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Are You Earning What You’re Worth and Happy In Your Job?

12.06.2019 by Jack H

Man getting bonus or payrise earning what worth

Trying to measure your worth is a tricky question because how can anyone really know their value compared to the next person. However, whether you’re looking for a new job or looking to start discussions for a pay rise, knowing where your salary lies can be valuable information to know.

As it’s not the ‘done thing’ to just ask someone what they earn (especially in the UK where talk of money is not something we do openly), you need to find another way to work out your worth so aim to develop a range of salaries you can investigate. Pay scales vary widely based on many different factors, so because of this, make sure you find a low end and high end of a salary range similar to your current position.

Check Websites

If you look at job websites such as indeed.com, totaljobs.com, and monster.co.uk, you will be able to find a basic starting range for your job. This is an easy way to find a figure of what you could be paid. However, it’s not as simple as just matching what you find to your current role as remember it won’t be your exact job description, location, or experience.

Ask Around

As mentioned above, it is deemed to be rude if you ask someone outright what they earn so try wording it a bit more subtly to gauge an idea of where you sit on the salary scale of worth. Questions like “is this a normal salary range for this position do you think?” or “ do you think this is an example of a high wage to you?” will give you an idea of what other people in the same company think and give you a clue as to whether you are on the right line.

Speak to the Professionals

As many jobs are governed by professional associations and unions, try contacting them to ask for a general salary range for your role. Most of these organisations will have websites that will give information on salaries and scales which will be helpful and if not, try contacting them directly as it is their responsibility to offer advice and support within your field.

In the Government

If you work for the government, you can find salary information on their website so you can get an idea of how you fare compared to others in your team. There are such a wide range of jobs that fall under the government umbrella that even if you don’t work for the government directly, you should be able to get an idea of salaries on standard jobs such as chefs to receptionists.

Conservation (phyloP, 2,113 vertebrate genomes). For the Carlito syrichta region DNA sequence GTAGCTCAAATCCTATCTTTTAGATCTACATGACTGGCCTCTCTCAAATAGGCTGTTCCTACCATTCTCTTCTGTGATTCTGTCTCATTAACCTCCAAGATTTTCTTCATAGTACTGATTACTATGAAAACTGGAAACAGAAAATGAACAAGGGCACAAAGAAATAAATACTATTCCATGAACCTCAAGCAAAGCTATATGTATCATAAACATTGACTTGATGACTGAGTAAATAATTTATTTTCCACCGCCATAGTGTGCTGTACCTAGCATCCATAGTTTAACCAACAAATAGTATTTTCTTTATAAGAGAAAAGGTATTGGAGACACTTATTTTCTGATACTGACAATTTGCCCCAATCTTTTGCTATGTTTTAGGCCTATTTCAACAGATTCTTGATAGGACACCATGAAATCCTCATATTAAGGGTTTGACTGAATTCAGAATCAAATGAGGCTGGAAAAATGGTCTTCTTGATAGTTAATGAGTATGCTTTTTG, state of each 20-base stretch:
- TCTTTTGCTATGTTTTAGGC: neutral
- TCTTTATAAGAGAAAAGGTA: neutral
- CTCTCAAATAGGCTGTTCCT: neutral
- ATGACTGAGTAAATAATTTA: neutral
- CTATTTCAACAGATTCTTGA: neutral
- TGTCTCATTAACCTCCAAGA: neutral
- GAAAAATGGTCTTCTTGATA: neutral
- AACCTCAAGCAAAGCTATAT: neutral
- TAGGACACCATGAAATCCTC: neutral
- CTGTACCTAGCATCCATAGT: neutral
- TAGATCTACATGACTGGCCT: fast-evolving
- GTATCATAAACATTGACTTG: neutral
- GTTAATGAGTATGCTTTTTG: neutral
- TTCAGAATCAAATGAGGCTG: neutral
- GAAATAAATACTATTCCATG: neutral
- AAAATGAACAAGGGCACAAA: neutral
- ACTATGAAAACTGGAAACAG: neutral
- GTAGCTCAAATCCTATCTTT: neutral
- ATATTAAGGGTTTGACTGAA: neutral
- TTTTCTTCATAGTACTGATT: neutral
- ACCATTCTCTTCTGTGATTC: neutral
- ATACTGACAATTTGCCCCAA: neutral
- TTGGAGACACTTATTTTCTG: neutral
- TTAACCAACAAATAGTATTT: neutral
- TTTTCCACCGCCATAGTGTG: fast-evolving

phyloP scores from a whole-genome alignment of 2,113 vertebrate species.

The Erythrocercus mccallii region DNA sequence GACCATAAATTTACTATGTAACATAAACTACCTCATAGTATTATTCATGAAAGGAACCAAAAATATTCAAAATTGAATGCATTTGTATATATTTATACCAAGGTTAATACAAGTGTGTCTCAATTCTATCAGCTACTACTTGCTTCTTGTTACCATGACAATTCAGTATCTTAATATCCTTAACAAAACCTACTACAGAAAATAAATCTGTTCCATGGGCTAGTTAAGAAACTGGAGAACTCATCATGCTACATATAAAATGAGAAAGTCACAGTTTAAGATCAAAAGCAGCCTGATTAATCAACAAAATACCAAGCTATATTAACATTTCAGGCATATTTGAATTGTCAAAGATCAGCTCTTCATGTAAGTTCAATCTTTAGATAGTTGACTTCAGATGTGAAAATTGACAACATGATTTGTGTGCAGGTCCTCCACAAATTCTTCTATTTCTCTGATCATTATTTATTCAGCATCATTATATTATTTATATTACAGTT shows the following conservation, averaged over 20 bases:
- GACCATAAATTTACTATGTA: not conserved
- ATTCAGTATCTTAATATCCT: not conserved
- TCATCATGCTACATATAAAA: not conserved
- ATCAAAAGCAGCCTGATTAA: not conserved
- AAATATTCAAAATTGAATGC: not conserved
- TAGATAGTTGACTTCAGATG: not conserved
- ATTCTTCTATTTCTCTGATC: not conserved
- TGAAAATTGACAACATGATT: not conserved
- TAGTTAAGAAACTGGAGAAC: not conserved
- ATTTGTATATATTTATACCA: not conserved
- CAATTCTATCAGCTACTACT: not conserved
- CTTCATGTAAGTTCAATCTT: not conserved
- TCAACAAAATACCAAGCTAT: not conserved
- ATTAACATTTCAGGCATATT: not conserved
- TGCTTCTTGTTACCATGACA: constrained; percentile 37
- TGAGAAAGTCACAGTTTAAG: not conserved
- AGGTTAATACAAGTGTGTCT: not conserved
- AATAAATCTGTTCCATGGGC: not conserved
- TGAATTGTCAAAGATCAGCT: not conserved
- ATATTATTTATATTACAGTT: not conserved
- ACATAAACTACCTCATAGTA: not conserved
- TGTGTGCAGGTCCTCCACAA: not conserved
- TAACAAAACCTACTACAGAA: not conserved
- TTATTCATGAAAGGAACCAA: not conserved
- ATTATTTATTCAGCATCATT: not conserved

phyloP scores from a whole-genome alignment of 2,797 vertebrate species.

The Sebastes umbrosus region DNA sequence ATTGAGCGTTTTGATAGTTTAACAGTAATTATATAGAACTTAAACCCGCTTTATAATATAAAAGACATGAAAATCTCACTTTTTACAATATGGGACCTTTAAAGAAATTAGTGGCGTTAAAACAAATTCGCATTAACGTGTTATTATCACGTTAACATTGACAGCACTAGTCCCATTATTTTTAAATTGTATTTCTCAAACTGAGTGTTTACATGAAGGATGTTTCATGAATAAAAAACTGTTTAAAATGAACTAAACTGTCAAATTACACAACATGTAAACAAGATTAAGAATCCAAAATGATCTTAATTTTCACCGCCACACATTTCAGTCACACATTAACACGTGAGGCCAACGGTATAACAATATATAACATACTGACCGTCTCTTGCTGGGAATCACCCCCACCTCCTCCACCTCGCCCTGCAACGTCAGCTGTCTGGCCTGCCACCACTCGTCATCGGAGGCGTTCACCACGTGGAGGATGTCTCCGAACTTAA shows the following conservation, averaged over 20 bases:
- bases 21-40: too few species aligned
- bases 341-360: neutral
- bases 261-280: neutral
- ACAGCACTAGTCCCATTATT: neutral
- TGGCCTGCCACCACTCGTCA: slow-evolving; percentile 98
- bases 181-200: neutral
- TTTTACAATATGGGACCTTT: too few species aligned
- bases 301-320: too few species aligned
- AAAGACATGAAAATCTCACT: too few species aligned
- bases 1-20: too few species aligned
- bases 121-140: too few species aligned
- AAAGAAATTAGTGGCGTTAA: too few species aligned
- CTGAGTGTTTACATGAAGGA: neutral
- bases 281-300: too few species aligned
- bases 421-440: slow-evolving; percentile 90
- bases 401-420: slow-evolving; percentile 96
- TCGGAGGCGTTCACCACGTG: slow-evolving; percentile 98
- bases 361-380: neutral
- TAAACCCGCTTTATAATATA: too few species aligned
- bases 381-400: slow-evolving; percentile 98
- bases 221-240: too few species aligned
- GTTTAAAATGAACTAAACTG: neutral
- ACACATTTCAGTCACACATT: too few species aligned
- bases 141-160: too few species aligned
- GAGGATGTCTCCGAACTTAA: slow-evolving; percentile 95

There is a direct relationship between whether you are happy in your work and how much you earn as if you feel you are being underpaid and overlooked, then this is going to start reflecting in your job. Signs that you are happy in your role are:

Feeling like you accomplish something: having a sense of accomplishment at work is one of the biggest factors in whether someone is happy in their role or not according to a study done by a recruitment company Robert Half. If you feel that what you are doing is making a difference to the company you work for and that you are royally rewarded for it, then you are going to feel happy in your role.

Make sure you set benchmarks for yourself, so you have an idea of how you want to progress towards goals as if you see that you’re achieving, then you will feel happier in your work.

Having positive reinforcement: if you feel that your work is being recognised and you are being appreciated in your job, then this is a sure sign that you are feeling good about your role. This also ties in with knowing your worth as its not unrealistic to expect that good work is rewarded with bonuses in some sectors, such as finance.

Being aware of good feedback is also key to your happiness at work as some bosses may not outwardly praise you. Instead, they wait for reviews and one to ones. The problem with this is that sometimes they are only quarterly or even yearly, which means it takes a while to hear some praise!

However, if you know that what you are doing is great work and that you are hitting all the right targets, then you just have to keep believing in yourself and telling yourself that you are doing a good job.

You have a good rapport with your co-workers: if an employee is happy with their co-workers, then they are more likely to be happy and productive in their job. This is because some people spend more time with people they work with than family members so if you have a close-knit community at work, this means you are going to be encouraged and happy to go to work.

You have some autonomy: if you have a sense of empowerment in your role and feel like you are given the responsibility to make decisions and work on your own, then you are definitely going to be happy in your job. Nobody wants to be treated like a child and by having the power to set your own targets and work towards them, means that ultimately, you are going to work harder to achieve them.

A job is so much more than a paycheque, but there is no escaping from the fact they go hand in hand. If you don’t feel valued in your role financially, then you are not going to want to do your best, for yourself or the company. Similarly, if you are not happy with the work you do, then you are not going to what to be the most proactive you can be, which again, doesn’t help you or the company.

Recognise your worth by speaking to others and doing your research, and if an aspect of that doesn’t feel right, then it’s time to consider a role where you feel you are valued through money and love for the job.

For more finance and money saving advice check out our the rest of our personal finance blog